Hundreds of supporters of detained WiKiLeaks founder Julian Assange, including his family members, staged a rally in the Australian city of Sydney to demand his extradition.

Iran PressAsia: Today’s action in Sydney was supposed to coincide with a visit from President Biden for a Quad alliance meeting with leaders from India, Japan and Australia, but Biden canceled his trip amid ongoing negotiations over the debt ceiling.

Stella Assange called on Australian Prime Minister Anthony Albanese to do more to secure the release of her husband, an Australian national, as his health rapidly deteriorates inside London’s Belmarsh prison, where he awaits possible extradition to the U.S. to face espionage and hacking charges.

"He needs to be free because the world needs press freedom," Stella Assange further emphasized while addressing the crowd of protesters.

Albanese has said he is doing everything he can, while a group of Australian lawmakers recently met with U.S. Ambassador Caroline Kennedy to push for Assange’s release.

Julian's brother, Gabriel Shipton, also spoke at the rally and was undisturbed by Biden's absence, insisting: "They're hearing the message loud and clear. They know there's millions of Australians who want this brought to a close."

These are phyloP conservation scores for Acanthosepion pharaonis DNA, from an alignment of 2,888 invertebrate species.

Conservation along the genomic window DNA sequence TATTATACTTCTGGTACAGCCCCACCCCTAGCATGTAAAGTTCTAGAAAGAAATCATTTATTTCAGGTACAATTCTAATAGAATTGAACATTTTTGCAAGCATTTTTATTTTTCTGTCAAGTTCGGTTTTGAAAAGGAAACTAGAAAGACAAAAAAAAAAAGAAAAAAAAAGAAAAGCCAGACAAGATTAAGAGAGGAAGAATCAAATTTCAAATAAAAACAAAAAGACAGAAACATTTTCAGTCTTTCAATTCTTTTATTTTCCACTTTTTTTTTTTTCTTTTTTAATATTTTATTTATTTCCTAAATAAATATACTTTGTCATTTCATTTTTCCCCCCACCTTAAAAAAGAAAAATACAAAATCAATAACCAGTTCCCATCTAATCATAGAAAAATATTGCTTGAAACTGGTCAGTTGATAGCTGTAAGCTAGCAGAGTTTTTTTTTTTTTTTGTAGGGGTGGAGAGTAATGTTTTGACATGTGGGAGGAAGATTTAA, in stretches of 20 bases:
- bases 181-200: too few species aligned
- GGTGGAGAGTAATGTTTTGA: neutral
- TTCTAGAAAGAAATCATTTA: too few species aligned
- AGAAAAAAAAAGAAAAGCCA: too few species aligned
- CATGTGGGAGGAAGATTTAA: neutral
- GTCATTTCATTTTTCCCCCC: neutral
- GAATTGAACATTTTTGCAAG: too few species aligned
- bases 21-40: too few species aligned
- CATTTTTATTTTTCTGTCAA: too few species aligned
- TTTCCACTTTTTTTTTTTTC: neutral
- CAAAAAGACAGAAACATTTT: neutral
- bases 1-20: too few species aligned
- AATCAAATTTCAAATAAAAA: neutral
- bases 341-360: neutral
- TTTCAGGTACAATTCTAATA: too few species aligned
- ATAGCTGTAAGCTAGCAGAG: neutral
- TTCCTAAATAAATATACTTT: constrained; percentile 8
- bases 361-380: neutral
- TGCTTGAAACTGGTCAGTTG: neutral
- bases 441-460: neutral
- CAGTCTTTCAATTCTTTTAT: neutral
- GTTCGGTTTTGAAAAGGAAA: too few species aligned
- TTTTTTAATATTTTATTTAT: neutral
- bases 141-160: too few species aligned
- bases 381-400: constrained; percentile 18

Assange's father, John Shipton, also took part in the protest rally and emphasized: “It’s time to show some sincerity of action and also to understand clearly that they need the support of the populous to enact policy, and the populous has given us whole-hearted and full support for the freedom of Julian Assange."

"So it’s time for them to pick up the phone and ring Biden and say, Well, better send this dad home.” 

Meanwhile, Assange's lawyers have begun their appeal at Britain's Supreme Court against its order to extradite him to the United States.

The December 10 decision by London's High Court overturned an earlier ruling by the British magistrate that it was "cruel" to extradite the 50-year-old Australian man to the US justice system because of his mental health and the risk of committing suicide.

The US seeks to bring Assange to trial for WikiLeaks' 2010 release of classified military documents related to the country's war crimes and other atrocities in Afghanistan and Iraq.

The US government has charged Assange with 18 counts related to the release of 500,000 classified files about the conflicts. He could face up to 175 years in prison in the United States, although the exact sentence is difficult to estimate.


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